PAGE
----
Ancient BBC ‘subtitling’ font revealed
We have made reference, from time to time, to a mysterious BBC slabserif “subtitling” font in use since the 1970s. It became ridiculous that we did not know even the name of the font despite writing about it since 1989, so we asked around – and actually got a response.
Richard Southall, author of the recent Printer’s Type in the Twentieth Century, writes:
I designed the font at Reading when I was teaching there, in collaboration with Alison Masters (one of the students in the department). The work was done between 1975 and 1977. The subtitle generator with which the font was used was the Screen Electronics CGM-100. This was a digital machine (unlike the BBC’s “Anchor” machine that preceded it) and was the first of its kind to have a 64 MHz clock rate.
This meant that our design grid could have twice as much resolution in the horizontal as in the vertical direction, so that we could be reasonably subtle (within the technology’s limitations) with stroke weights and the shapes of vertically-running curves. The generator had a variable-rise-time facility for character edges, which allowed us to smooth out the stepped appearance of sloping lines to some extent.
The font was designed in the first instance for feature-film subtitling, though it soon found other uses. Its design was based (at many removes) on Rockwell Light, which had been used for some time in the traditional technique of movie subtitling on television. This involved making a second film, the same length as the feature, which carried only the subtitles. The two films were run in sync on two telecine machines, and the signals from the two machines were combined for broadcast. Running a multireel feature thus involved four machines (two each for alternate reels), and since the telecine area at BBC TV Centre only had five machines altogether, there was no redundancy. The Screen Electronics system was very welcome as a result. It also saved the BBC a stack of money, since there was no longer any need to make the films carrying the subtitles.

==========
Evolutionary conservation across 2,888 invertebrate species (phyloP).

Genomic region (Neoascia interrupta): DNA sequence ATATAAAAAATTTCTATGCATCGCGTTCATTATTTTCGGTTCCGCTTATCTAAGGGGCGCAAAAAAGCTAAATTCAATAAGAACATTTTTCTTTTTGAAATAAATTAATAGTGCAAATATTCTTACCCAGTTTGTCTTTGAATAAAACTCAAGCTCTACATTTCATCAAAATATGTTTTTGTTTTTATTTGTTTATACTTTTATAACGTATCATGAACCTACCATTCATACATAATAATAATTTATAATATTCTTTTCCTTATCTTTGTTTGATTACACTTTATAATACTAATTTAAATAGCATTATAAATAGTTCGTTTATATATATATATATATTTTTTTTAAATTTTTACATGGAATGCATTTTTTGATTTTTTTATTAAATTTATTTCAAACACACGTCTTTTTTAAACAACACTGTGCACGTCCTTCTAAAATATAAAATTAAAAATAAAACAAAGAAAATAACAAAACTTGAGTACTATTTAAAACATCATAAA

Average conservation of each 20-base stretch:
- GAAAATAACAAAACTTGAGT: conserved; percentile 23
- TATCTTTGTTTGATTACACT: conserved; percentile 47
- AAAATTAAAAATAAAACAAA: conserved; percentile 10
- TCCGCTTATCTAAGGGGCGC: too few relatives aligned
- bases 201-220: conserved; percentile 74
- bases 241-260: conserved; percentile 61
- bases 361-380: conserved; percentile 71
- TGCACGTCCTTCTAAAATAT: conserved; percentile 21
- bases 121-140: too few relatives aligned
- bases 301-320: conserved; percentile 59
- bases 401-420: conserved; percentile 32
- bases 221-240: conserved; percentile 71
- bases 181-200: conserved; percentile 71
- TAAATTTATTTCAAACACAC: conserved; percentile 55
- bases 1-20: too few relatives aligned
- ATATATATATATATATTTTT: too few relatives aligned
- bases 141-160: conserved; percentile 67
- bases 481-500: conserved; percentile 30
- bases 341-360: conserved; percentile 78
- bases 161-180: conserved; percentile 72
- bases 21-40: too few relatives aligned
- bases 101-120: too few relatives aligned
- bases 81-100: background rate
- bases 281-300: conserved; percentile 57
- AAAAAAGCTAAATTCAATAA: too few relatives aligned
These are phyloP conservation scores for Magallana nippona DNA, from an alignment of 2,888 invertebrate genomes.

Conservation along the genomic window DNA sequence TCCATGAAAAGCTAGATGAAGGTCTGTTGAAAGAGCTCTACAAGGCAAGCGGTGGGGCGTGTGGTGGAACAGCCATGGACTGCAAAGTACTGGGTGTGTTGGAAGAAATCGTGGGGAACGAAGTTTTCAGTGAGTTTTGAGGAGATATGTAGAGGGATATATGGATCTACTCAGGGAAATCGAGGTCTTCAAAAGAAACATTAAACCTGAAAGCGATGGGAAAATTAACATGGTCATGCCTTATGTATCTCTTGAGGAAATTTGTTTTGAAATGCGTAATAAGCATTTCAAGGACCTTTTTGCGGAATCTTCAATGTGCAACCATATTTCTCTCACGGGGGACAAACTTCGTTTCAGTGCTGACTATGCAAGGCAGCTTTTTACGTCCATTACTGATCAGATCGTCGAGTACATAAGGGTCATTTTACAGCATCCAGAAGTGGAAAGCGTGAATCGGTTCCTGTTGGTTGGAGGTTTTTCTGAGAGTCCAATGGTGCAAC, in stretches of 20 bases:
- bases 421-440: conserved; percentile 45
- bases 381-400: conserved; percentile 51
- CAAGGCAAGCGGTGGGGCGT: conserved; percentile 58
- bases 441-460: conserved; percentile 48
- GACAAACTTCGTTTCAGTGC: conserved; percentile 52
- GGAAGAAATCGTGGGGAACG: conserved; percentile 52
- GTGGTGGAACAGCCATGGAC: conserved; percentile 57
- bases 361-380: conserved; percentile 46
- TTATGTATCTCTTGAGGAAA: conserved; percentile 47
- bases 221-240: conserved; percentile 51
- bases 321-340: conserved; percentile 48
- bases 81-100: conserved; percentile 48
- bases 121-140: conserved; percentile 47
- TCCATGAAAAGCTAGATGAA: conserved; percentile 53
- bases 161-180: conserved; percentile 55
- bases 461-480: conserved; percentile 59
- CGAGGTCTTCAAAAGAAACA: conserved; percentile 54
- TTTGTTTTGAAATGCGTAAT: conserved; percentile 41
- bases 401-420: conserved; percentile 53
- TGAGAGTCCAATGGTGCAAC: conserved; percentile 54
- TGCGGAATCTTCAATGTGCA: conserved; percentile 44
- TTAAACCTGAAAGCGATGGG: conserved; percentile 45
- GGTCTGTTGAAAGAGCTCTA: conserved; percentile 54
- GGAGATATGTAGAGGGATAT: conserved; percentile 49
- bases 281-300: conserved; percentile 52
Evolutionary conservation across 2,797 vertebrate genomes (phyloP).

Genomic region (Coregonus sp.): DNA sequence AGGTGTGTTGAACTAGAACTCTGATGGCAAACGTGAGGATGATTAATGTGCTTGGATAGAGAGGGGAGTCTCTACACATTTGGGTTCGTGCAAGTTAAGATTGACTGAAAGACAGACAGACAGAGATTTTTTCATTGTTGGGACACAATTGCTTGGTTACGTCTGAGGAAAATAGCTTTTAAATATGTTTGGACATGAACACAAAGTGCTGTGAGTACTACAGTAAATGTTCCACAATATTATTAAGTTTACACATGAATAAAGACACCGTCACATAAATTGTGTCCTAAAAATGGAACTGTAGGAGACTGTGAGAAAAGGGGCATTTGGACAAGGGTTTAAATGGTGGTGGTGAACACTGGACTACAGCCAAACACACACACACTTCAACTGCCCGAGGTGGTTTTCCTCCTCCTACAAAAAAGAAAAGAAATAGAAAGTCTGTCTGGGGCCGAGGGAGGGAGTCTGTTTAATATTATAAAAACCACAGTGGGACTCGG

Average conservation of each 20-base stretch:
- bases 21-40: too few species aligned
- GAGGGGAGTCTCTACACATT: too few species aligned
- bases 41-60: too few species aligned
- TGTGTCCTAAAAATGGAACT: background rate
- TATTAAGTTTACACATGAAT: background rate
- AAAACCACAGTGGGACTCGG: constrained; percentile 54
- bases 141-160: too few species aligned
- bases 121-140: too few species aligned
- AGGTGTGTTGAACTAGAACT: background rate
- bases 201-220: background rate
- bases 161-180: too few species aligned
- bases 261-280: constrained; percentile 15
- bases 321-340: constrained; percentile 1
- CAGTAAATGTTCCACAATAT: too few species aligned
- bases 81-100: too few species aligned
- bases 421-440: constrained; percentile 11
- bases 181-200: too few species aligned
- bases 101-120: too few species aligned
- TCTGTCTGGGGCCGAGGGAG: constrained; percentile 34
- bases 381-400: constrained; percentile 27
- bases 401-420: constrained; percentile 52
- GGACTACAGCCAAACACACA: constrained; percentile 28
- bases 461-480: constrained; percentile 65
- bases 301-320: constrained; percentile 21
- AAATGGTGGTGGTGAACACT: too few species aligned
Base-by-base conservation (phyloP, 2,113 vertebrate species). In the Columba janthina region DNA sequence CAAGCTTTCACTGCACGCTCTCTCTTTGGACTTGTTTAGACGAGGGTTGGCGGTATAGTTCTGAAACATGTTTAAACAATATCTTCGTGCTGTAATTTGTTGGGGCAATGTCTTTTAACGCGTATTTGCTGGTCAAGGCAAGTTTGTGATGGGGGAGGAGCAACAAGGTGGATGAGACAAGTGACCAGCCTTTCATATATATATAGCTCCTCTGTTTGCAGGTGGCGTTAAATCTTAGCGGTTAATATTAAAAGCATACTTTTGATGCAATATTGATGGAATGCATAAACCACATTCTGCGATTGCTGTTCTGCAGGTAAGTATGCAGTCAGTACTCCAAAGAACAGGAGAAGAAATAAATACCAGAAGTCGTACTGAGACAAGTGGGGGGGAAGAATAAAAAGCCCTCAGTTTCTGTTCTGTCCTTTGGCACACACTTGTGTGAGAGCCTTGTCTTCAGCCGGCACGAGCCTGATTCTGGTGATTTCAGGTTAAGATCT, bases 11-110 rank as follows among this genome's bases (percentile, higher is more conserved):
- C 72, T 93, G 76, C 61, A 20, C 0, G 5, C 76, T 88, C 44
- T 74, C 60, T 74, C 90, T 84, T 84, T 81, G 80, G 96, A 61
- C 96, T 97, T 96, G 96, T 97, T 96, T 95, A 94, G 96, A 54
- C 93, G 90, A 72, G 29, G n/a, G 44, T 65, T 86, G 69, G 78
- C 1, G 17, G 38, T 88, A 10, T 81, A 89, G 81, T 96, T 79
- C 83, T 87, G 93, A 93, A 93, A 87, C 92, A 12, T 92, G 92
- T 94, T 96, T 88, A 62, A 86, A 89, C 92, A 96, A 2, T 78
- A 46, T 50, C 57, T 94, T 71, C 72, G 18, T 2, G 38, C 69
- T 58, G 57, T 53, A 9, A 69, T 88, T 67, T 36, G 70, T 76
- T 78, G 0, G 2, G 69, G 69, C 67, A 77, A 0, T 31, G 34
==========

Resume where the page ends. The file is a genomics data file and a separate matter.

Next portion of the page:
The font was called TKST (for TeleKine SubTitling: the BBC, being a stronghold of tradition, called the telecine area TK). It was followed by a condensed sansserif, made for the Dutch broadcasting organization NOS, and by a series of other designs including a Greek and a Cyrillic. My last design for Screen Electronics was completed just before I went to Stanford in the autumn of 1983. [...]
You might also be interested to look at “Character generator systems for broadcast television,” Information Design Journal, 2(1) (1981), which argues the case for direct design of screenfonts in usability-critical applications.
A mother lode, indeed a treasure trove, of information. But we aren’t done yet: Richard scanned us some slides.
A finished production drawing for TKST. I don’t have an example to hand, but I guess the cap height was around 10 cm. The font was 34 lines high, with a bit of space above the caps to accommodate accents.
The very first trial pasteup, intended to be looked at from across the room. It turned out that this assessment technique, which I borrowed from type design for photocomposition, drastically overestimated the contrast of the final image and hence led us to space the font much too tightly in the first instance.
illustrates a big problem in making the design. At this resolution, there is only a limited repertory of glitch-free slopes that can be produced. The trickery in converging junctions helps them to stay visually open, as well as assisting in fitting the characters to the relatively coarse width-allocation system (with only 16 different widths) that the generator used.
An early shot of the system’s output. (The movie was a French historical turkey called Angélique, marquise des anges.) It is a monochrome shot from a monitor in the TK production area, and consequently has much better picture quality than the viewer’s picture – on the other end of the transmission chain and a domestic-quality PAL decoder – would have. The black edging that makes the title visible in light areas of the picture caused all sorts of problems in transmission/reception, because the signal had to go from black almost to peak white in a very short time. The eventual solution was to use a “grey label,” made by reducing the brightness of the picture and killing the colour in a rectangle behind the title.
- (And really, isn’t the phrase «Plessis-Bellières fights as lightly as one dances» a punchline unto itself? Should we print that on the first Screenfont T-shirt?)
The last design I did for Screen Electronics, in the summer of 1983, on an early microcomputer system I built at the University of Reading.
Our thanks go out to Richard for sharing these important historical documents. And note that TKST is still in use!